Suppression affirmvdhere where police did not get search warrant State v NAPPER
STATE OF NEW JERSEY, Plaintiff-Appellant, v. YACHOR R. NAPPER and BRANDON E. FIGARO, Defendants-Respondents. ___________________________ Submitted February 5, 2019 â€“ Decided February 19, 2019 Before Judges Fisher and Geiger. On appeal from interlocutory orders of Superior Court of New Jersey, Law Division, Atlantic County, Indictment No. 18-02-0233. Damon G. Tyner, Atlantic County Prosecutor, attorney for appellant (Dylan P. Thompson, Assistant Prosecutor, of counsel and on the brief). Mark A. Bailey, attorney for respondent Yachor R. Napper. Murray N. Sufrin, attorney for respondent Brandon E. Figaro, joins in the brief of respondent Yachor R. Napper. PER CURIAM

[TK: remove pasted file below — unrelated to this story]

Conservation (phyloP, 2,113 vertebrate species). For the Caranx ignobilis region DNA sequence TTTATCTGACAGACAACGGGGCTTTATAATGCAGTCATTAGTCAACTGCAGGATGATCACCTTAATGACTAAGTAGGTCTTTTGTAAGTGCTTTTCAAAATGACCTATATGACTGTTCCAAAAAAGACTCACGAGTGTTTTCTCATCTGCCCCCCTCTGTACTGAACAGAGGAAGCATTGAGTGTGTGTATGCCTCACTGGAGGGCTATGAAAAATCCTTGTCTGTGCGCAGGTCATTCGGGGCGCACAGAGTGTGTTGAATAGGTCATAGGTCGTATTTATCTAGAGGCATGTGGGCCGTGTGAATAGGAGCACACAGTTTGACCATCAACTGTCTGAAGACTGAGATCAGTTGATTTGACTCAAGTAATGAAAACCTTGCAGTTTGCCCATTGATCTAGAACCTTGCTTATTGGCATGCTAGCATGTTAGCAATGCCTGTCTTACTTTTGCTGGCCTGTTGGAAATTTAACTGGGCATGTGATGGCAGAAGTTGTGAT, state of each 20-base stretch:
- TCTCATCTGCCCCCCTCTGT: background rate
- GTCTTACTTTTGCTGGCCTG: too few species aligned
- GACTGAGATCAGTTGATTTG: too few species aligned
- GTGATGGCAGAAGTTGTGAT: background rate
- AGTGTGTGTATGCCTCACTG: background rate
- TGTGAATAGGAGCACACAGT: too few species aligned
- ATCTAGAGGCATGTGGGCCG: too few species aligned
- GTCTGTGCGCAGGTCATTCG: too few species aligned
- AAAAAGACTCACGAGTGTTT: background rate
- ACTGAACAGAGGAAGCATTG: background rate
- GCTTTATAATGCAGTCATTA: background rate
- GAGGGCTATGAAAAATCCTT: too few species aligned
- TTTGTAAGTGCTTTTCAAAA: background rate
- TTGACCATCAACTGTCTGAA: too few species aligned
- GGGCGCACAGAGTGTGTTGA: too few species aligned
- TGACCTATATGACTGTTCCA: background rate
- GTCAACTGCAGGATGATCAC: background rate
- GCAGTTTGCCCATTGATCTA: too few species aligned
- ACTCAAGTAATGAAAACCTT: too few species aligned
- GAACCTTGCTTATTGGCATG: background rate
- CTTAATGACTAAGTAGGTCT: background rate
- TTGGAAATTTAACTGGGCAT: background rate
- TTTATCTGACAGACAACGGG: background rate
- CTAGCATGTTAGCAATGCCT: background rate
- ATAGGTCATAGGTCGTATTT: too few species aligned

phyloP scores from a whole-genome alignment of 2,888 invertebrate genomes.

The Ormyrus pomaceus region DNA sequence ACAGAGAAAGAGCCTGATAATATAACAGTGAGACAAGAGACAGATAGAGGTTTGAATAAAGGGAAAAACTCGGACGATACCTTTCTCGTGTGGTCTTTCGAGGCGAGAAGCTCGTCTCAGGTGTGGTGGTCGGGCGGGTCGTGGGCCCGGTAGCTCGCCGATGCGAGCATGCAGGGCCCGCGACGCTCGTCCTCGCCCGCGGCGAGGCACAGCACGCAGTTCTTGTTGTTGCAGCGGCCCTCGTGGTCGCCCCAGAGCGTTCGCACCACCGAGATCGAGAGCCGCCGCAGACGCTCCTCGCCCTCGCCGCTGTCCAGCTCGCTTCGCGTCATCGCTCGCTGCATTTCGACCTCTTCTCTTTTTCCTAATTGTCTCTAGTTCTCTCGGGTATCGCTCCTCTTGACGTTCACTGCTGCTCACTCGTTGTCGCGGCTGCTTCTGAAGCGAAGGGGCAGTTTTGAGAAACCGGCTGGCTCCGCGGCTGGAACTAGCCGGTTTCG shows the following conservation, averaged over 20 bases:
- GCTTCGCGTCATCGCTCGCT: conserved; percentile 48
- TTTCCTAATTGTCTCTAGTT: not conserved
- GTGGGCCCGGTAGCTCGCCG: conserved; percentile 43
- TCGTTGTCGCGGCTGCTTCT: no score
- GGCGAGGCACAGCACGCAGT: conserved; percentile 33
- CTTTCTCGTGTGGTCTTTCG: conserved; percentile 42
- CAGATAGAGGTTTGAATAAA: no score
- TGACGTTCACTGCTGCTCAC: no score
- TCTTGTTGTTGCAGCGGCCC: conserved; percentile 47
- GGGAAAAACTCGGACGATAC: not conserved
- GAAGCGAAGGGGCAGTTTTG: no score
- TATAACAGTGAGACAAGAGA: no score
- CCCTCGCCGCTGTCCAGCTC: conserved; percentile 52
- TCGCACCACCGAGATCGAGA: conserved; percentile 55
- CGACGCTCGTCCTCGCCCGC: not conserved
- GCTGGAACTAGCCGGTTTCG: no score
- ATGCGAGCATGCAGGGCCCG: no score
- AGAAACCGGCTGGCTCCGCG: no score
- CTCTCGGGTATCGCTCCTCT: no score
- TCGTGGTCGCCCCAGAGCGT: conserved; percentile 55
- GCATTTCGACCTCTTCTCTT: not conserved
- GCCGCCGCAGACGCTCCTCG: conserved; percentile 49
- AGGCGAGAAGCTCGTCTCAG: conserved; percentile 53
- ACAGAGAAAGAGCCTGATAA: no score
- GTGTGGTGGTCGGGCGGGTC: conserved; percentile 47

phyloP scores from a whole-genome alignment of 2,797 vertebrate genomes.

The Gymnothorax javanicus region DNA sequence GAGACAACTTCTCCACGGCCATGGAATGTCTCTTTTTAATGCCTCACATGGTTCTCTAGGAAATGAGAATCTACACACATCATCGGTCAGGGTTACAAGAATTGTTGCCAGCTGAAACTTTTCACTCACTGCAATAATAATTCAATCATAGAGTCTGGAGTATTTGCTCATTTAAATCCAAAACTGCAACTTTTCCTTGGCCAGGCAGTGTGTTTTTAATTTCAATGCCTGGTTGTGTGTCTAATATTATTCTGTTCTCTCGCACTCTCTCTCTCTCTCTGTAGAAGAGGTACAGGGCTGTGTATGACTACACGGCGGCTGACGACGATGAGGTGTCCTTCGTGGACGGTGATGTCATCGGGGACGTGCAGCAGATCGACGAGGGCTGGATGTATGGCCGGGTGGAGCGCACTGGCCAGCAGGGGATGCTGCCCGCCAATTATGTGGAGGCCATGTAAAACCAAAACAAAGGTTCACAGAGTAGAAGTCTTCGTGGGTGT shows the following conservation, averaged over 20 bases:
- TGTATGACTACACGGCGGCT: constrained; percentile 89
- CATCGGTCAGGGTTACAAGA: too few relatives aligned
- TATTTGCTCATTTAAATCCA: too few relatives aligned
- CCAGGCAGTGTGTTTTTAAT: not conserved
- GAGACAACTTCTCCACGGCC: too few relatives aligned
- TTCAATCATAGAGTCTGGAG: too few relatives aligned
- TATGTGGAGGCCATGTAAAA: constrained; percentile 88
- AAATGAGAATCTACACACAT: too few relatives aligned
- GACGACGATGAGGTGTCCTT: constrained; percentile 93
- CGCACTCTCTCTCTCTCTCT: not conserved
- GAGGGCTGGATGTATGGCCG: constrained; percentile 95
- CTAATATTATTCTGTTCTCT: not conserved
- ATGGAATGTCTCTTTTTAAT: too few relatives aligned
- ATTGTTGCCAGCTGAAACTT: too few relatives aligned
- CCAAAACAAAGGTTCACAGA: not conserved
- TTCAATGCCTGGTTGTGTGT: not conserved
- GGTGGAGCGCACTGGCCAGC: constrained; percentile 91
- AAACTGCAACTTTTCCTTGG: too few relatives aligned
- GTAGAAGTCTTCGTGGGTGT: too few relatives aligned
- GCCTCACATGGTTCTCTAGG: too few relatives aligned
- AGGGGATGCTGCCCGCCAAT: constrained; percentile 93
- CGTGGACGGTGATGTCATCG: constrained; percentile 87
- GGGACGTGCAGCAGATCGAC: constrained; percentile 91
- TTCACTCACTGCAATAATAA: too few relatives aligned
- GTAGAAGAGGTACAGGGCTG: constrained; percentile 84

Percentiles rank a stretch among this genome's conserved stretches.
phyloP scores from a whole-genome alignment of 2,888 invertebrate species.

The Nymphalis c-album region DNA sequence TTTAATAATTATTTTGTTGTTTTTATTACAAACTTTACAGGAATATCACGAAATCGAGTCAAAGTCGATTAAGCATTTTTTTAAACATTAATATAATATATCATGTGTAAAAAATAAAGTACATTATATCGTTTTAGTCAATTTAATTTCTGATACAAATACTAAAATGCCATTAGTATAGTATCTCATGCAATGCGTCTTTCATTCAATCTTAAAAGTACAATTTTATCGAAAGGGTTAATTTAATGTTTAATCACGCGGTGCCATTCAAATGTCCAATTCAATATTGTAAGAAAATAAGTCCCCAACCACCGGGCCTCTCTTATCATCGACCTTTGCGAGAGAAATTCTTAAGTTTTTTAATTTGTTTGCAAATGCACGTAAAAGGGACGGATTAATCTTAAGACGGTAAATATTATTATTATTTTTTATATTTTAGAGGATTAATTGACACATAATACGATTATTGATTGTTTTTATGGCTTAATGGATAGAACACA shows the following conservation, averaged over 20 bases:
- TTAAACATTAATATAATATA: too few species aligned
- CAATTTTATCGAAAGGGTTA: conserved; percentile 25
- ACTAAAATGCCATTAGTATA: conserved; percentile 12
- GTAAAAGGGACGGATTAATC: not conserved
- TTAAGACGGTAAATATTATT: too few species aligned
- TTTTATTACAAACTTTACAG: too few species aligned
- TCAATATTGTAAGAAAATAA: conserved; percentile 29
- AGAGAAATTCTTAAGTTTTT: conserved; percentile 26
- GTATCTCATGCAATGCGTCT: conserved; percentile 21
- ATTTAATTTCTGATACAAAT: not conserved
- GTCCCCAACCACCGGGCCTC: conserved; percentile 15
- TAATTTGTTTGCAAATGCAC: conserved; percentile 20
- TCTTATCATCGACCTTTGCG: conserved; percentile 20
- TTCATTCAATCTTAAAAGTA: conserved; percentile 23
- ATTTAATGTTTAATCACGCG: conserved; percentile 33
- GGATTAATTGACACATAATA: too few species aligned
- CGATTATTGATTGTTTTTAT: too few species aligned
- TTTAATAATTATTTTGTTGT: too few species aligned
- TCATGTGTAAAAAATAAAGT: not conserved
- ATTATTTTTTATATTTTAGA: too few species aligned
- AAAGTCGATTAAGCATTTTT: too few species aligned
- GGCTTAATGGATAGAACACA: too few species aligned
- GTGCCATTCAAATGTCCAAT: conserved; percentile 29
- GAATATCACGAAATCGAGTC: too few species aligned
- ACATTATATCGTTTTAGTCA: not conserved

APPELLATE DIVISION DOCKET NO. A-4822-17T2Upon leave granted, the State appeals from two interlocutory Law Division orders granting defendants Yachor R. Napper and Brandon E. Figaro's motion to suppress evidence seized during a warrantless vehicle search, and denying the State's motion for reconsideration. We reverse and remand. At about 1:30 p.m. on November 2, 2016, Pleasantville Police Department Officers Tell and VanSyckle were on patrol when they came upon a Hyundai Sonata with an unclear temporary Delaware registration stopped in the lane of travel impeding traffic while the occupants spoke to a woman on the sidewalk. The officers initiated a traffic stop. Napper was the driver and Figaro was in the front passenger seat. The officers knew Figaro had a history of weapons and drug distribution offenses. Officer VanSyckle approached the passenger side window and Officer Tell approached the driver's side window. Officers VanSyckle and Tell observed a bulge in the pocket in the front waist area of Napper's hooded sweatshirt. They were concerned it could be a gun. Officer VanSyckle acknowledged there was nothing specific about the shape of the bulge that would indicate it was a gun other than its location in the waistband area. Officer VanSyckle ordered Napper to turn off and exit the vehicle. Napper refused, A-4822-17T2 2 becoming rude. Officer Tell conducted a pat down of Napper after he finally exited the vehicle and discovered the bulge was a winter hat. Napper was asked to remain outside the vehicle. Officer Tell requested Napper's driver's license and vehicle registration. Officer VanSyckle then observed a black object that resembled the rubberized handle of a handgun in the map pouch on the backside of the passenger seat. He handcuffed Napper and placed him on the ground. Officer Tell removed Figaro from the vehicle for officer protection, handcuffed him, and placed him on the ground pending an investigation. The object in the seat pouch turned out to be a black metal hammer with a rubberized grip. Officer VanSyckle contacted Delaware authorities regarding the vehicle's temporary registration and learned the registration was for a Volkswagen Jetta. He also learned the vehicle was not reported stolen. Due to the fictitious registration, Officer VanSyckle requested a tow truck to transport the vehicle to an impound lot. Officer VanSyckle noticed a suspicious, "very visible" gap between the air vents and the dashboard. The plastic panel around the vehicle's radio and center air vents was loose and the seams were not properly aligned. Based on A-4822-17T2 3 his training and experience, Officer VanSyckle believed the dashboard had been tampered with. At the time of the stop, Officer VanSyckle had approximately seven years experience as a police officer. His training included an eight-hour class on electronically operated hidden compartments within vehicles and a Drug Enforcement Administration class on how to locate, access, and observe indicators of hidden compartments in different vehicle makes and models. His experience included a recent incident involving a vehicle with a temporary Delaware registration that had an electronically operated hidden compartment in the dashboard where the front passenger's side airbag had been removed. Officer VanSyckle suspected the dashboard had a hidden compartment containing a concealed controlled dangerous substance (CDS). Officer VanSyckle believed the vehicle contained contraband in the dashboard. He asked defendants for consent to search the vehicle; the record does not disclose their response. The officers then requested a K-9 unit to conduct a canine drug detection sniff test of the vehicle. Defendants were allowed to leave the scene because the officers determined there was no reason to keep them. By that point the stop "was well within probably about forty-five minutes." The officers did not issue any A-4822-17T2 4 summonses to defendants at the scene because Officer VanSyckle did not have his ticket book. He subsequently mailed the motor vehicle summons. The K-9 unit arrived approximately ten minutes after the officers' request. By that point defendants had already left the scene. The K-9 unit gave a positive indication for narcotics. A subsequent search of the vehicle revealed a defaced, fully loaded Ruger .45 caliber handgun in a hidden dashboard compartment. The search also uncovered a quantity of CDS, which later tested positive for heroin, and a large quantity of drug distribution materials. Napper and Figaro were then located and arrested on CDS and weapon charges. A grand jury indicted defendants for second-degree unlawful possession of a handgun, N.J.S.A. 2C:39-5(b)(1); second-degree possession of a handgun while committing a CDS offense, N.J.S.A. 2C:39-4.1(a); third-degree possession of CDS with intent to distribute, N.J.S.A. 2C:35-5(b)(3); fourth- degree prohibited weapons and devices, N.J.S.A. 2C:39-3(d); third-degree possession of CDS with intent to distribute in a school zone, N.J.S.A. 2C:35-7; and third-degree possession of CDS, N.J.S.A. 2C:35-10(a)(1). On February 13, 2018, a superseding indictment was issued.1 1 The superseding indictment included additional weapon and CDS charges against Napper resulting from a subsequent traffic stop. The vehicle search leading to the additional charges is not at issue in this appeal. A-4822-17T2 5 Napper moved to suppress the physical evidence seized during the warrantless vehicle search. Figaro joined in the motion. Defendants argued by waiting for the K-9 unit to arrive at the scene, the officers prolonged the stop beyond the reasonable time required to complete the traffic stop's mission, and that the officers should not have released defendants from the scene. Defendants also contended the automobile exception to the warrant requirement does not apply, because the search of the vehicle after defendants were released from the scene cannot be considered unforeseeable or spontaneous. Defendants further argued the search did not fall under the exigent circumstances exception to the warrant requirement because an officer could have stayed with the vehicle until a warrant was issued or the tow truck arrived. The trial court conducted a two-day suppression hearing. Officer VanSyckle was the only witness who testified as to this vehicle search. The trial court issued a subsequent order and oral and written decisions suppressing the evidence seized from the vehicle. The motion judge found the officers' justification for releasing defendants from the scene before the canine sniff was conducted "must fail because they had probable cause to call for a canine unit." Noting the officers had a reason to keep the defendants at the scene but decided not to, the court stated: A-4822-17T2 6 Once the officers informed the defendants that the vehicle was going to be impounded, one of the four officers on the scene should have called for a search warrant instead of waiting for the canine unit to arrive. By waiting for the canine unit, the officers prolonged the stop beyond a reasonable time required to complete the stop[']s mission. The judge concluded the officers should have kept defendants at the scene and sought a search warrant upon requesting a tow truck to impound the vehicle. The judge did not make any credibility findings. The State moved for reconsideration, arguing the holding in State v. Dunbar, 229 N.J. 521 (2017), concerning a traffic stop extending beyond a reasonable time, applies only to persons detained, not to vehicles. Relying on State v. Witt, 223 N.J. 409 (2015) and State v. Alston, 88 N.J. 211 (1981), the State argued because the officers had probable cause to believe the vehicle contained contraband, the search of the vehicle was permitted under the automobile exception to the warrant requirement. Emphasizing that the car is accessible to third persons who might destroy evidence because "the car is readily movable until such time as it is seized, removed from the scene and securely impounded by police," the State contends "when there is probable cause to conduct an immediate search at the scene of the stop, the police are not required to delay the search by seizing and impounding the vehicle pending A-4822-17T2 7 review of that probable cause determination by a magistrate." Alston, 88 N.J. at 234-35. The motion judge denied reconsideration, but the record on appeal does not reflect if the judge issued an oral or written decision stating the basis for her decision. See R. 2:5-6(c) (requiring the motion judge to submit "a written statement of reasons for the disposition" upon the filing of a motion for interlocutory appeal if the judge had not previously "filed a written statement of reasons or if no verbatim record was made of any oral statement of reasons"); see also R.1:6-2(f). We granted the State's motion for leave to appeal from the two orders. The State raises the following points: POINT I THE TRIAL COURT ERRED IN DECIDING THE SEARCH OF THE VEHICLE WAS UNLAWFUL BECAUSE THE SEARCH OF THE OFFICERS PROLONGED THE TRAFFIC STOP. POINT II THE SEARCH OF THE VEHICLE WAS LAWFUL UNDER THE AUTOMOBILE EXCEPTION TO THE WARRANT REQUIREMENT. POINT III THE SEARCH OF THE VEHICLE WAS LAWFUL UNDER THE DESTRUCTION OF EVIDENCE [EXIGENT] CIRCUMSTANCE EXCEPTION TO THE WARRANT REQUIREMENT. A-4822-17T2 8 "Appellate review of a motion judge's factual findings in a suppression hearing is highly deferential." State v. Gonzales, 227 N.J. 77, 101 (2016) (citing State v. Hubbard, 222 N.J. 249, 262 (2015)). "[A]n appellate court reviewing a motion to suppress must uphold the factual findings underlying the trial court's decision so long as those findings are supported by sufficient credible evidence in the record." State v. Rockford, 213 N.J. 424, 440 (2013) (alteration in original) (quoting State v. Robinson, 200 N.J. 1, 15 (2009)). "Those findings warrant particular deference when they are 'substantially influenced by [the trial court's] opportunity to hear and see the witnesses and to have the "feel" of the case, which a reviewing court cannot enjoy.'" Ibid. (alteration in original) (quoting Robinson, 200 N.J. at 15). "Thus, appellate courts should reverse only when the trial court's determination is 'so clearly mistaken that the interests of justice demand intervention and correction.'" State v. Gamble, 218 N.J. 412, 425 (2014) (quoting State v. Elders, 192 N.J. 224, 244 (2007)). "A trial court's interpretation of the law, however, and the consequences that flow from established facts are not entitled to any special deference. Therefore, a trial court's legal conclusions are reviewed de novo." Ibid. (citing State v. Gandhi, 201 N.J. 161, 176 (2010)). A-4822-17T2 9 A traffic "stop by a police officer constitutes a seizure under both the Federal and New Jersey Constitutions." Dunbar, 229 N.J. at 532 (citing Arizona v. Johnson, 555 U.S. 323, 333 (2009); State v. Scriven, 226 N.J. 20, 33 (2016)). A police officer must have reasonable suspicion that someone in the car is committing a motor vehicle violation or a criminal or disorderly persons offense in order to justify a traffic stop. Dunbar, 229 N.J. at 533; Scriven, 226 N.J. at 33. "During an otherwise lawful traffic stop, a police officer may 'inquire into matters unrelated to the justification for the traffic stop.'" Dunbar, 229 N.J. at 533 (quoting Johnson, 555 U.S. at 333). This includes verifying the driver's license, registration, proof of insurance, and whether the driver has any outstanding warrants. Ibid. If "during the initial stop or further inquiries, 'the circumstances give rise to suspicions unrelated to the traffic offense , an officer may broaden [the] inquiry and satisfy those suspicions.'" Ibid. (alteration in original) (quoting State v. Dickey, 152 N.J. 468, 479-80 (1998)). The stop may not be unreasonably prolonged "absent the reasonable suspicion ordinarily demanded to justify detaining an individual." Id. at 533-34 (quoting Rodriguez v. United States, 575 U.S. ___, 135 S.Ct. 1609, 1615 (2015)); see also Dickey, A-4822-17T2 10 152 N.J. at 476-79 (noting detention can become unlawful if longer than needed to diligently investigate suspicions). However, "an officer does not need reasonable suspicion independent from the justification for a traffic stop in order to conduct a canine sniff." Dunbar, 229 N.J. at 540. Nevertheless, "an officer may not conduct a canine sniff in a manner that prolongs a traffic stop beyond the time required to complete the stop's mission, unless he possesses reasonable and articulable suspicion to do so." Ibid. (citing Rodriguez, 135 S.Ct. at 1616-17). Absent such suspicion, an officer may not prolong the stop. In Witt, our Supreme Court abandoned the "pure exigent-circumstances requirement" it had added to the constitutional standard to justify an automobile search and returned to the standard set forth in Alston. 223 N.J. at 447. The Court held a warrantless search of an automobile is authorized under the automobile exception "when the police have probable cause to believe that the vehicle contains contraband or evidence of an offense and the circumstances giving rise to probable cause are unforeseeable and spontaneous." Ibid. (citing A-4822-17T2 11 Alston, 88 N.J. at 233). 2 "However, when vehicles are towed and impounded, absent some exigency, a warrant must be secured." Id. at 450. Here, the traffic stop was justified because the police officers had a reasonable suspicion the driver was committing a motor vehicle violation. The police were permitted to ask the driver to produce his driver's license, proof of insurance, and vehicle registration. The officers were justified in removing the driver and passenger after observing what may have been a weapon under the driver's sweatshirt and what appeared to be the handle of a handgun protruding from a map pocket. Further investigation revealed the out-of-state temporary registration for the vehicle was expired and pertained to a different vehicle. This allowed the officers to impound the vehicle. The police officers did not need additional justification to conduct a canine drug sniff test. The K-9 unit alerted for narcotics in the car. In addition, Officer VanSyckle observed the plastic around the vehicle's radio and center air vents was loose and the seams were not properly aligned and a small gap in the glove box. Based on his training and experience, Officer VanSyckle reasonably believed the dashboard could contain narcotics. Viewed through the prism of 2 The holding in Witt was given prospective application from the date of the opinion. Id. at 450. Witt was decided prior to the November 2, 2016 investigatory stop in this case and, therefore, applies to this case. A-4822-17T2 12 the officers' experience and knowledge of Figaro's criminal history, it was entirely appropriate for the police officers to reasonably suspect the vehicle contained contraband. In order to establish probable cause to conduct a search, the State must show from the totality of the circumstances there is "a fair probability that contraband or evidence of a crime will be found in a particular place." State v. Chippero, 201 N.J. 14, 28 (2009) (quoting United States v. Jones, 994 F.2d 1051, 1056 (3d Cir. 1993)). That standard was clearly met here. The police officers had probable cause to believe the vehicle contained CDS. By any measure, "the circumstances giving rise to probable cause [were] unforeseeable and spontaneous." Witt, 223 N.J. at 447 (citing Alston, 88 N.J. at 233). The police were not looking for either defendant or the vehicle they occupied at the time the stop was made. Therefore, the warrantless vehicle search was fully justified by the automobile exception reestablished in Witt. The fact the police officers requested a tow truck to impound the vehicle does not change the result. The search was conducted roadside before the vehicle was towed and impounded. The release of the defendants from the scene did not obviate the justification for the search of the vehicle. At that point the officers did not have A-4822-17T2 13 grounds to arrest defendants and were unable to issue traffic summonses because they lacked a ticket book. We further conclude the additional time expended to determine if the Delaware temporary registration was valid and to conduct the canine drug sniff of the vehicle was reasonable given the unfolding events during the roadside stop. Therefore, the warrantless search was permissible. For these reasons, the trial court erred by suppressing the physical evidence seized from the vehicle and by denying reconsideration. We reverse the March 13, 2018 and April 9, 2018 orders and remand this matter for trial. We do not retain jurisdiction. Reversed and remanded.